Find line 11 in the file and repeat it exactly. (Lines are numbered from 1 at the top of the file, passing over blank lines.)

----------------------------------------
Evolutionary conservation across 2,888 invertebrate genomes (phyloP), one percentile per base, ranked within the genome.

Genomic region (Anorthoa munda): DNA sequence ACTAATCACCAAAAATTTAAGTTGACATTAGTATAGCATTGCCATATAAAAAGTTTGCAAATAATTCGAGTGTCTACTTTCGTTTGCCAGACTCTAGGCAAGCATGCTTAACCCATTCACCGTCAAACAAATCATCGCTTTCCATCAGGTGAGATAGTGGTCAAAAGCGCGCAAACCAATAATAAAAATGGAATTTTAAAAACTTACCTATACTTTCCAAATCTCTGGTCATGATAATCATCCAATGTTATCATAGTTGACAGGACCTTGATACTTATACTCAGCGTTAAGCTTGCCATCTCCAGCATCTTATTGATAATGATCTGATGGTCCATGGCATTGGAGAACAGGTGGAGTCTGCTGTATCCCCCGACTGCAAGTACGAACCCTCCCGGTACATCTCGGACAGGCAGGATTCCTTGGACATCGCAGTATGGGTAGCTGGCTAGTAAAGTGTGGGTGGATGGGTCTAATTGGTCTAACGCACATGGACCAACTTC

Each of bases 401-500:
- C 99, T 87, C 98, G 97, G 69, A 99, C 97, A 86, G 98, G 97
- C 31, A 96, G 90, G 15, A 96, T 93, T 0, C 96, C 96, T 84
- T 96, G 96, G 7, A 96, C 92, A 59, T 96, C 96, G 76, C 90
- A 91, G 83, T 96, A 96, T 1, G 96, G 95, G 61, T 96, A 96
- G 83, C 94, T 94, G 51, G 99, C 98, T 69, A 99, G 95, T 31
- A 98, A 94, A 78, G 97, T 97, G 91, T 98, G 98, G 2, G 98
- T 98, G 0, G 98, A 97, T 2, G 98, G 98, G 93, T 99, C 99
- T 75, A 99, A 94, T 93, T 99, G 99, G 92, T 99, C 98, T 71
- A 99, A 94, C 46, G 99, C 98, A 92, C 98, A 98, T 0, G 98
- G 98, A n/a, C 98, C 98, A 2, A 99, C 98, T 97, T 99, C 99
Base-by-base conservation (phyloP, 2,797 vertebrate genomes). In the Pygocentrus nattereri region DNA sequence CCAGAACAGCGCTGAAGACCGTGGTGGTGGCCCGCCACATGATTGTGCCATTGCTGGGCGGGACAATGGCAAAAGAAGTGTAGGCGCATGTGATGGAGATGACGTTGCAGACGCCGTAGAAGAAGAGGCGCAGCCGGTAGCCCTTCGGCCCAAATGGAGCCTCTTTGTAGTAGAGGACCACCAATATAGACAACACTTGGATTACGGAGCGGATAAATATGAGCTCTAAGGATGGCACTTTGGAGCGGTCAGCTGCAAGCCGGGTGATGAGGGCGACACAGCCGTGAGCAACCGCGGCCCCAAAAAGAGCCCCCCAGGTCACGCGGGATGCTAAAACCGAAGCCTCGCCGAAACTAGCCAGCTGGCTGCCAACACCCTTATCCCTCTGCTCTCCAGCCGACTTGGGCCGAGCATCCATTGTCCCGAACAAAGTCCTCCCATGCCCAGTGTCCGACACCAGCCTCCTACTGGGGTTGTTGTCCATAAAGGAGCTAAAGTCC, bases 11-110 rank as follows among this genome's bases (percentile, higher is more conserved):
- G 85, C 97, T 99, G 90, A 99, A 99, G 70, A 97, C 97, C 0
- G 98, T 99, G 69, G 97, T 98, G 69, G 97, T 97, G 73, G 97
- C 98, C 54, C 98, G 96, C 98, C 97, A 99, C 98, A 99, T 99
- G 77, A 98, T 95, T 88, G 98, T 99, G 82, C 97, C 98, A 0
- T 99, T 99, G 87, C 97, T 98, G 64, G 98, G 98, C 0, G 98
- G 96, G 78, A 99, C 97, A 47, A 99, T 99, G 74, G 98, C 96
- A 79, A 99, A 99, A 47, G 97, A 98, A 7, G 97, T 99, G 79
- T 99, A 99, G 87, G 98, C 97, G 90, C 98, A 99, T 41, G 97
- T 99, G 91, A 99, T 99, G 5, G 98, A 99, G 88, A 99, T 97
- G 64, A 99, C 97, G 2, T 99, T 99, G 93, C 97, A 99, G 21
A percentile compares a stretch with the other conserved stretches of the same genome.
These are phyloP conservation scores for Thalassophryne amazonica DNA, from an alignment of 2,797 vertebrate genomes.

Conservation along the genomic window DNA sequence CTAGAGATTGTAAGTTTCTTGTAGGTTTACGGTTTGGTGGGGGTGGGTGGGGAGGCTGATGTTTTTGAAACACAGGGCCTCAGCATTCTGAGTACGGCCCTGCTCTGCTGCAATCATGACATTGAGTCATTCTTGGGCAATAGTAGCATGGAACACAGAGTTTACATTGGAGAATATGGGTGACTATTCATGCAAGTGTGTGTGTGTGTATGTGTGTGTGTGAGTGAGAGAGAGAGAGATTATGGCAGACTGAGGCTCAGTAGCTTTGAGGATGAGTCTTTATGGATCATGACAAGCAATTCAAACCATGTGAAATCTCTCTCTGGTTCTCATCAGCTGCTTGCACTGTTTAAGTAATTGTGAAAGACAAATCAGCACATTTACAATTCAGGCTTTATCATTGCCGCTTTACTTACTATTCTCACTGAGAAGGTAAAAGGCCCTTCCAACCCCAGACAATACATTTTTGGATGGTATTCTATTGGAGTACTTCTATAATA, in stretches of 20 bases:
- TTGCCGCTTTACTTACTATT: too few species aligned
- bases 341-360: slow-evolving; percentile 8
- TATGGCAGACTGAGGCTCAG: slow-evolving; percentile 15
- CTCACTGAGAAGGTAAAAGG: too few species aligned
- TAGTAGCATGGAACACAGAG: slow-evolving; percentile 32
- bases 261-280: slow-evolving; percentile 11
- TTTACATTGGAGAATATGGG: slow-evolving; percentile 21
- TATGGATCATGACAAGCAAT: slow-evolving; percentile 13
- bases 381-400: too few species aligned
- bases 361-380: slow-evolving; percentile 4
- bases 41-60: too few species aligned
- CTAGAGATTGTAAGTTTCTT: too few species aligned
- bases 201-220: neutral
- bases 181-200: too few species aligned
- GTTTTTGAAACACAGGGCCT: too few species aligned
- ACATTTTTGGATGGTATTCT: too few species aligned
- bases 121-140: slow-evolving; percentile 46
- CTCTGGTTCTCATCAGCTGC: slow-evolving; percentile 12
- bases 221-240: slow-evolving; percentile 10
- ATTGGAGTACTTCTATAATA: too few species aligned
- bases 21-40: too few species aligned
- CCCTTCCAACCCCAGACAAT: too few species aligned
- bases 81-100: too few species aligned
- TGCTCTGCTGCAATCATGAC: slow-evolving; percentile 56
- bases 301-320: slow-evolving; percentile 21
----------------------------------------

- T 75, A 99, A 94, T 93, T 99, G 99, G 92, T 99, C 98, T 71